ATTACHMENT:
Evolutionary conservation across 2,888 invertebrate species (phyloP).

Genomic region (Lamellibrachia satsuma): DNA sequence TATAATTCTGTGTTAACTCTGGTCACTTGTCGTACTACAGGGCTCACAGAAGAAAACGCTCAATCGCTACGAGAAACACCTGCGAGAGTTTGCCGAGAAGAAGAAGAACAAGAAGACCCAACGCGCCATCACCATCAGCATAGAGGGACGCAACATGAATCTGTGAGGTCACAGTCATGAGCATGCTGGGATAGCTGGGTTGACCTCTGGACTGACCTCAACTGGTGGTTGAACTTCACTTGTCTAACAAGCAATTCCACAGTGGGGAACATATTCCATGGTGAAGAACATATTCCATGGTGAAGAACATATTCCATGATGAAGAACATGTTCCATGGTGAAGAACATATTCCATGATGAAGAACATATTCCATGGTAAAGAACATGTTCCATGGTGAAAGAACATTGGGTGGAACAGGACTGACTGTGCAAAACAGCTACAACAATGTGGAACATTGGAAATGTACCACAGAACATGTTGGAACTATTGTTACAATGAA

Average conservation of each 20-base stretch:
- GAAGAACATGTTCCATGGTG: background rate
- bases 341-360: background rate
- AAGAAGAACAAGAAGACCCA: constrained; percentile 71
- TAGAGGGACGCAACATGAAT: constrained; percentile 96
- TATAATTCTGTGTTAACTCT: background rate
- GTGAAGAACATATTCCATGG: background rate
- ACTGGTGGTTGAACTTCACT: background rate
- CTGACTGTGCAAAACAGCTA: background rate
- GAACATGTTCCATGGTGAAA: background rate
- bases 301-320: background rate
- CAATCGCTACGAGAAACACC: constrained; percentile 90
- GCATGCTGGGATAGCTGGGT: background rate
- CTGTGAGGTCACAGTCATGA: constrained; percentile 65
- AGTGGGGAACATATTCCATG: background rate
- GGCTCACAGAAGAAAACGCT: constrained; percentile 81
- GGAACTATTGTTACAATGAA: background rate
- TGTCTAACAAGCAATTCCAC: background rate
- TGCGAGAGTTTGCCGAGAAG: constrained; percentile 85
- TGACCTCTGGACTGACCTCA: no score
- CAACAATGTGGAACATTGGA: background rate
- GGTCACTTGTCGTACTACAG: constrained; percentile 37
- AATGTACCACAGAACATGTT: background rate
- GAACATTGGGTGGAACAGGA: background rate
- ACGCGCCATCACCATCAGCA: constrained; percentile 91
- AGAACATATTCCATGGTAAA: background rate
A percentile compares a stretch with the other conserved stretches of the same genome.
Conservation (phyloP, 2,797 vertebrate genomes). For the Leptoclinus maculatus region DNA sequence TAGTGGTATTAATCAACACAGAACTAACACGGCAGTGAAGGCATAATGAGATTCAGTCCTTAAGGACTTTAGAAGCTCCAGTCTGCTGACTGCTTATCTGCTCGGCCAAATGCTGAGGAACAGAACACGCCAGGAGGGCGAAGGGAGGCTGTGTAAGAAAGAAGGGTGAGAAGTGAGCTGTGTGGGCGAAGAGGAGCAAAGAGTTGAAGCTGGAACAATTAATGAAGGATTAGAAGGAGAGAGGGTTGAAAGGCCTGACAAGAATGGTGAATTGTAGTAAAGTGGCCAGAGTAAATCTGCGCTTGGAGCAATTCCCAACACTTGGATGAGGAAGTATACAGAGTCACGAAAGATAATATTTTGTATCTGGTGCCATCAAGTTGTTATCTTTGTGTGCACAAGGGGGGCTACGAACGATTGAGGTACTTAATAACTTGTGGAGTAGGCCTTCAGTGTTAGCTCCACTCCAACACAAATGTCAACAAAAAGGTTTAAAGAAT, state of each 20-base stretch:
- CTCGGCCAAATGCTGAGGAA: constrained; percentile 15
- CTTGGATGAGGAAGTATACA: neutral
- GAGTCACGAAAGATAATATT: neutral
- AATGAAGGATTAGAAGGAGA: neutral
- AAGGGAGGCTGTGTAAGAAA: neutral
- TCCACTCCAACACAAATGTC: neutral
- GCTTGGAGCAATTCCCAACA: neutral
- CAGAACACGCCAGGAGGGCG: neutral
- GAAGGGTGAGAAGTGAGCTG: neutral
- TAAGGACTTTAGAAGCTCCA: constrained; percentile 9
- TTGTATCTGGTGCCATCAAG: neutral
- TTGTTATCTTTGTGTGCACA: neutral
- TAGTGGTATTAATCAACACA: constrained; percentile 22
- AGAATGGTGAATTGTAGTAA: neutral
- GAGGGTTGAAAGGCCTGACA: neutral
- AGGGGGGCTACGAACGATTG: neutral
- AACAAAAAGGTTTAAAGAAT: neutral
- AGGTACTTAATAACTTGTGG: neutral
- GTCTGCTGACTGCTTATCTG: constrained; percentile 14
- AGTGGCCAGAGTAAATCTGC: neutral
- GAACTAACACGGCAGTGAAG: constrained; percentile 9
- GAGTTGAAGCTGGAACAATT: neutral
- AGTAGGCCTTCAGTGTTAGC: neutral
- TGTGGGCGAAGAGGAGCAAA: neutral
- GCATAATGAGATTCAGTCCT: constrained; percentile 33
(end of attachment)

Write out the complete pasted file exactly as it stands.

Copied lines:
Evolutionary conservation across 2,888 invertebrate species (phyloP).

Genomic region (Lamellibrachia satsuma): DNA sequence TATAATTCTGTGTTAACTCTGGTCACTTGTCGTACTACAGGGCTCACAGAAGAAAACGCTCAATCGCTACGAGAAACACCTGCGAGAGTTTGCCGAGAAGAAGAAGAACAAGAAGACCCAACGCGCCATCACCATCAGCATAGAGGGACGCAACATGAATCTGTGAGGTCACAGTCATGAGCATGCTGGGATAGCTGGGTTGACCTCTGGACTGACCTCAACTGGTGGTTGAACTTCACTTGTCTAACAAGCAATTCCACAGTGGGGAACATATTCCATGGTGAAGAACATATTCCATGGTGAAGAACATATTCCATGATGAAGAACATGTTCCATGGTGAAGAACATATTCCATGATGAAGAACATATTCCATGGTAAAGAACATGTTCCATGGTGAAAGAACATTGGGTGGAACAGGACTGACTGTGCAAAACAGCTACAACAATGTGGAACATTGGAAATGTACCACAGAACATGTTGGAACTATTGTTACAATGAA

Average conservation of each 20-base stretch:
- GAAGAACATGTTCCATGGTG: background rate
- bases 341-360: background rate
- AAGAAGAACAAGAAGACCCA: constrained; percentile 71
- TAGAGGGACGCAACATGAAT: constrained; percentile 96
- TATAATTCTGTGTTAACTCT: background rate
- GTGAAGAACATATTCCATGG: background rate
- ACTGGTGGTTGAACTTCACT: background rate
- CTGACTGTGCAAAACAGCTA: background rate
- GAACATGTTCCATGGTGAAA: background rate
- bases 301-320: background rate
- CAATCGCTACGAGAAACACC: constrained; percentile 90
- GCATGCTGGGATAGCTGGGT: background rate
- CTGTGAGGTCACAGTCATGA: constrained; percentile 65
- AGTGGGGAACATATTCCATG: background rate
- GGCTCACAGAAGAAAACGCT: constrained; percentile 81
- GGAACTATTGTTACAATGAA: background rate
- TGTCTAACAAGCAATTCCAC: background rate
- TGCGAGAGTTTGCCGAGAAG: constrained; percentile 85
- TGACCTCTGGACTGACCTCA: no score
- CAACAATGTGGAACATTGGA: background rate
- GGTCACTTGTCGTACTACAG: constrained; percentile 37
- AATGTACCACAGAACATGTT: background rate
- GAACATTGGGTGGAACAGGA: background rate
- ACGCGCCATCACCATCAGCA: constrained; percentile 91
- AGAACATATTCCATGGTAAA: background rate
A percentile compares a stretch with the other conserved stretches of the same genome.
Conservation (phyloP, 2,797 vertebrate genomes). For the Leptoclinus maculatus region DNA sequence TAGTGGTATTAATCAACACAGAACTAACACGGCAGTGAAGGCATAATGAGATTCAGTCCTTAAGGACTTTAGAAGCTCCAGTCTGCTGACTGCTTATCTGCTCGGCCAAATGCTGAGGAACAGAACACGCCAGGAGGGCGAAGGGAGGCTGTGTAAGAAAGAAGGGTGAGAAGTGAGCTGTGTGGGCGAAGAGGAGCAAAGAGTTGAAGCTGGAACAATTAATGAAGGATTAGAAGGAGAGAGGGTTGAAAGGCCTGACAAGAATGGTGAATTGTAGTAAAGTGGCCAGAGTAAATCTGCGCTTGGAGCAATTCCCAACACTTGGATGAGGAAGTATACAGAGTCACGAAAGATAATATTTTGTATCTGGTGCCATCAAGTTGTTATCTTTGTGTGCACAAGGGGGGCTACGAACGATTGAGGTACTTAATAACTTGTGGAGTAGGCCTTCAGTGTTAGCTCCACTCCAACACAAATGTCAACAAAAAGGTTTAAAGAAT, state of each 20-base stretch:
- CTCGGCCAAATGCTGAGGAA: constrained; percentile 15
- CTTGGATGAGGAAGTATACA: neutral
- GAGTCACGAAAGATAATATT: neutral
- AATGAAGGATTAGAAGGAGA: neutral
- AAGGGAGGCTGTGTAAGAAA: neutral
- TCCACTCCAACACAAATGTC: neutral
- GCTTGGAGCAATTCCCAACA: neutral
- CAGAACACGCCAGGAGGGCG: neutral
- GAAGGGTGAGAAGTGAGCTG: neutral
- TAAGGACTTTAGAAGCTCCA: constrained; percentile 9
- TTGTATCTGGTGCCATCAAG: neutral
- TTGTTATCTTTGTGTGCACA: neutral
- TAGTGGTATTAATCAACACA: constrained; percentile 22
- AGAATGGTGAATTGTAGTAA: neutral
- GAGGGTTGAAAGGCCTGACA: neutral
- AGGGGGGCTACGAACGATTG: neutral
- AACAAAAAGGTTTAAAGAAT: neutral
- AGGTACTTAATAACTTGTGG: neutral
- GTCTGCTGACTGCTTATCTG: constrained; percentile 14
- AGTGGCCAGAGTAAATCTGC: neutral
- GAACTAACACGGCAGTGAAG: constrained; percentile 9
- GAGTTGAAGCTGGAACAATT: neutral
- AGTAGGCCTTCAGTGTTAGC: neutral
- TGTGGGCGAAGAGGAGCAAA: neutral
- GCATAATGAGATTCAGTCCT: constrained; percentile 33